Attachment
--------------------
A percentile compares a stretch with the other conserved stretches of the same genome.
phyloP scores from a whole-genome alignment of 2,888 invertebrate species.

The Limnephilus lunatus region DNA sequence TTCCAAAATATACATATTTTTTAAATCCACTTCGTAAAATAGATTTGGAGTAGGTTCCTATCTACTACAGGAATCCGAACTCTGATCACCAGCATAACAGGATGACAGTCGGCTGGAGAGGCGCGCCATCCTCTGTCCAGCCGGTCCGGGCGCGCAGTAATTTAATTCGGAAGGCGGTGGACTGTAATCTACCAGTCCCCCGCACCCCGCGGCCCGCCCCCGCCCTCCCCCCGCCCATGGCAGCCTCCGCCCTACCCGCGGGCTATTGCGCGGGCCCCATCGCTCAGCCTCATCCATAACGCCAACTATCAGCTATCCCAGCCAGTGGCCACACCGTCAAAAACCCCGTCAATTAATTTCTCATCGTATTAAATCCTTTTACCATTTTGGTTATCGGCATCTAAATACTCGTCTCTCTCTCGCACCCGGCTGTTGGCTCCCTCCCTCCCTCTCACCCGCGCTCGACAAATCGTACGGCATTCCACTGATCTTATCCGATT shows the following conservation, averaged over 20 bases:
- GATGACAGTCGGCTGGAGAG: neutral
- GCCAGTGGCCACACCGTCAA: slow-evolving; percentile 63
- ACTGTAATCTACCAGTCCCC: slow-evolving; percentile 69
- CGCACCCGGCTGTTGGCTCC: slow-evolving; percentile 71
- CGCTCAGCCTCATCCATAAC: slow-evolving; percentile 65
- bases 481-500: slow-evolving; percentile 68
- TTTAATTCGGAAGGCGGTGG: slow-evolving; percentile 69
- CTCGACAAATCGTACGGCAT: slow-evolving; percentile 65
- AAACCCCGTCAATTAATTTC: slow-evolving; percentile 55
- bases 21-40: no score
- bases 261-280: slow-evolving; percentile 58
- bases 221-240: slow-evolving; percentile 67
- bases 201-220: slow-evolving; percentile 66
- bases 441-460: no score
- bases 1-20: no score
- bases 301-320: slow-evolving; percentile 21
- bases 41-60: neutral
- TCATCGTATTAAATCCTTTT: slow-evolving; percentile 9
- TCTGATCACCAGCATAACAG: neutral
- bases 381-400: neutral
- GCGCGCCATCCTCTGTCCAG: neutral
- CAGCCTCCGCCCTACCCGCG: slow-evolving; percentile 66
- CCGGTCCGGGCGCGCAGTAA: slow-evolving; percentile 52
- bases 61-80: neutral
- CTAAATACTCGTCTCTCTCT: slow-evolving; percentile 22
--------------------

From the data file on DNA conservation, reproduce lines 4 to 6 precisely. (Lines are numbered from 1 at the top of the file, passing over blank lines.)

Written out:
- GATGACAGTCGGCTGGAGAG: neutral
- GCCAGTGGCCACACCGTCAA: slow-evolving; percentile 63
- ACTGTAATCTACCAGTCCCC: slow-evolving; percentile 69